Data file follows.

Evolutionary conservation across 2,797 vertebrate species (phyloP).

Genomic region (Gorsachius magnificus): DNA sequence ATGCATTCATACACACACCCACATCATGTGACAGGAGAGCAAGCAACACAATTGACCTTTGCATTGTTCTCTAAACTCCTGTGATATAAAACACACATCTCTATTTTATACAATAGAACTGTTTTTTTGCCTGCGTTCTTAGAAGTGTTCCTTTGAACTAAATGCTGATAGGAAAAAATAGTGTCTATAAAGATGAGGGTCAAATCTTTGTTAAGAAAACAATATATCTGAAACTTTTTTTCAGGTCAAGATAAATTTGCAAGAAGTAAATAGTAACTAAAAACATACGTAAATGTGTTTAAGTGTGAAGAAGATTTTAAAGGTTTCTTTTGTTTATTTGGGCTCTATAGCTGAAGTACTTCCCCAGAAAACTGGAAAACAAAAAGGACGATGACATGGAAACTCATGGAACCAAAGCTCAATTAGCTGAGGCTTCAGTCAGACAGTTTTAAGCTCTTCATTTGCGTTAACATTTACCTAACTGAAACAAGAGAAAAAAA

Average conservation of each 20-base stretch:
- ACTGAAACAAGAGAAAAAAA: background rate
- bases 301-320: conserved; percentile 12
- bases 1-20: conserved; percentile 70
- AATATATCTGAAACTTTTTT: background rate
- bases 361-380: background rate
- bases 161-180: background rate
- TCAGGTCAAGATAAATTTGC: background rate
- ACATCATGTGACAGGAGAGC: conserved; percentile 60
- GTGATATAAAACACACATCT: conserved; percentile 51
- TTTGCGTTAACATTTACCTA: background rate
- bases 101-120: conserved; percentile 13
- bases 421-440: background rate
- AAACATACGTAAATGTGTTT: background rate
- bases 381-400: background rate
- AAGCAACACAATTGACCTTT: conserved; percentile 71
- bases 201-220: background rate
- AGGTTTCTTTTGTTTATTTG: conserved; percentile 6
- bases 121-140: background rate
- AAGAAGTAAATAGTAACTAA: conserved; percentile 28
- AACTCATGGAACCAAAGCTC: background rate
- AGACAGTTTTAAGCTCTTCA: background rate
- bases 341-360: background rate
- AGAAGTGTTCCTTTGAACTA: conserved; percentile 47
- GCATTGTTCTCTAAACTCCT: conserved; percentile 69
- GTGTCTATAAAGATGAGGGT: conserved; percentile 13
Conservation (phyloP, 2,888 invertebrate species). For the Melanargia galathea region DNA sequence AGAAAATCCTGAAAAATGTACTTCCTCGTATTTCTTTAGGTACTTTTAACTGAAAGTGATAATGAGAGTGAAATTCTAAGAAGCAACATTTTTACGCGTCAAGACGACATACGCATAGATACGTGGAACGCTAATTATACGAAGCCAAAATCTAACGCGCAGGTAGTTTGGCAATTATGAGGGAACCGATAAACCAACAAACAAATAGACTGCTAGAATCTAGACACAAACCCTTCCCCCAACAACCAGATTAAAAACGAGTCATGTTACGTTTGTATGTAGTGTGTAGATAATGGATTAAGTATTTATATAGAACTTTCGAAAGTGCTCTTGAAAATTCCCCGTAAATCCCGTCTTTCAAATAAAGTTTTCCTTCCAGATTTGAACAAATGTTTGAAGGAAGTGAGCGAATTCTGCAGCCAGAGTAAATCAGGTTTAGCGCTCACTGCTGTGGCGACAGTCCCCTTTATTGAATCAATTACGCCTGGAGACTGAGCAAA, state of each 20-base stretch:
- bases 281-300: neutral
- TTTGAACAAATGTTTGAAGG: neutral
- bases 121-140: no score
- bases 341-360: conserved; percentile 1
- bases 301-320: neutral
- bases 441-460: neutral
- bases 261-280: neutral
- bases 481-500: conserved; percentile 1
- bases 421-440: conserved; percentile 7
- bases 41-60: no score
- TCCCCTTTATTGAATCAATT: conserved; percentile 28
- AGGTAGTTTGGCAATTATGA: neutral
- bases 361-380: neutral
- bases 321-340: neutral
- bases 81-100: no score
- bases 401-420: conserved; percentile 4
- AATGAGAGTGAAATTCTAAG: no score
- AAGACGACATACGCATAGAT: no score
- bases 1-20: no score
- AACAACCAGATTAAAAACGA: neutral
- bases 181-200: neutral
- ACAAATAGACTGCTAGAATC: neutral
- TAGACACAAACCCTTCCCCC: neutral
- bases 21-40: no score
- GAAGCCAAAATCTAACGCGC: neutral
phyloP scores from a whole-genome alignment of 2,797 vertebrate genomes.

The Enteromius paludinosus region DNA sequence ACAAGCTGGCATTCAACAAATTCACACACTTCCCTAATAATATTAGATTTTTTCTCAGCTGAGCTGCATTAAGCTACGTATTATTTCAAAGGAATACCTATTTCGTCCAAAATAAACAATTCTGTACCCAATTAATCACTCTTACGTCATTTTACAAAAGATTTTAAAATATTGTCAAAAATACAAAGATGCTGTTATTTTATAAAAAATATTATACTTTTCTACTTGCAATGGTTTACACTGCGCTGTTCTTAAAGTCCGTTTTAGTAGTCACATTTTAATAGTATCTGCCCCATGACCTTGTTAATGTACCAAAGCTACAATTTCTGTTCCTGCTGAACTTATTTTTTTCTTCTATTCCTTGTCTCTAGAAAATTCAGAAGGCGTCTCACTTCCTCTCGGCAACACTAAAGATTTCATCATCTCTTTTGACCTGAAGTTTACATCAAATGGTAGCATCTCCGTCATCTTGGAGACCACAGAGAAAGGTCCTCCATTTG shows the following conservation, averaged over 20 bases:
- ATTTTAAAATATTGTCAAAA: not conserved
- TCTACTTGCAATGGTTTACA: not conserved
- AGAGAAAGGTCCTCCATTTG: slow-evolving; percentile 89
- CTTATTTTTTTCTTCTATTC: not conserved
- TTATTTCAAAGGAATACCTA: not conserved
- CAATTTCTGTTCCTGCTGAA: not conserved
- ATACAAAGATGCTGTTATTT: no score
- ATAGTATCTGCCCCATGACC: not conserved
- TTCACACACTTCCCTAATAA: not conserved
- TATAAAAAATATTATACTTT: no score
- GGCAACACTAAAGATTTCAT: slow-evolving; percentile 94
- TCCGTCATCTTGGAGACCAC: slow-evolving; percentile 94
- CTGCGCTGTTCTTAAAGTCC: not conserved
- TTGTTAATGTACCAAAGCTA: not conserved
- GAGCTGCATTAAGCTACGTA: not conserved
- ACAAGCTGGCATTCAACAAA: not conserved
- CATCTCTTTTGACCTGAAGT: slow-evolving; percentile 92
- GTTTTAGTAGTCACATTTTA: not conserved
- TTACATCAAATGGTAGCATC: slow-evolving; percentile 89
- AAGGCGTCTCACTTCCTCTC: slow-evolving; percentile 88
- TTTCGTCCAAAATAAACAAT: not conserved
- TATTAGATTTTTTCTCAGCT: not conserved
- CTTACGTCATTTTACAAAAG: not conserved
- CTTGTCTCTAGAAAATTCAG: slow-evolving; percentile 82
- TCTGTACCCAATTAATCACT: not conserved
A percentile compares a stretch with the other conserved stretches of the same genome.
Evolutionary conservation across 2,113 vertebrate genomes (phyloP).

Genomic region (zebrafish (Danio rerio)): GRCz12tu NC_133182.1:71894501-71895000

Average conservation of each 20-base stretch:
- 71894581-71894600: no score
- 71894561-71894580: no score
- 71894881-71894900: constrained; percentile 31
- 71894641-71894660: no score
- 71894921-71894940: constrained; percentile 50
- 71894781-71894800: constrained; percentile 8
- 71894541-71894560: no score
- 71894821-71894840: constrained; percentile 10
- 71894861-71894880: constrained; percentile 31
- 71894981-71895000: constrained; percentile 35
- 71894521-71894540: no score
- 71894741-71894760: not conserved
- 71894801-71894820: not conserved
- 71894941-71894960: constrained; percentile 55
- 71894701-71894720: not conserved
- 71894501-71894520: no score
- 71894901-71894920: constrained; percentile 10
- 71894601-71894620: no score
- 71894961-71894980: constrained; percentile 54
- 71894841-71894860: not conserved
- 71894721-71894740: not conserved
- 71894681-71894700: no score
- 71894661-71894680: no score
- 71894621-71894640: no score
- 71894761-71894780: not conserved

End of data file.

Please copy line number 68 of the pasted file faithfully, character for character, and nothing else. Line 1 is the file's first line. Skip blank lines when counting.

- TCCGTCATCTTGGAGACCAC: slow-evolving; percentile 94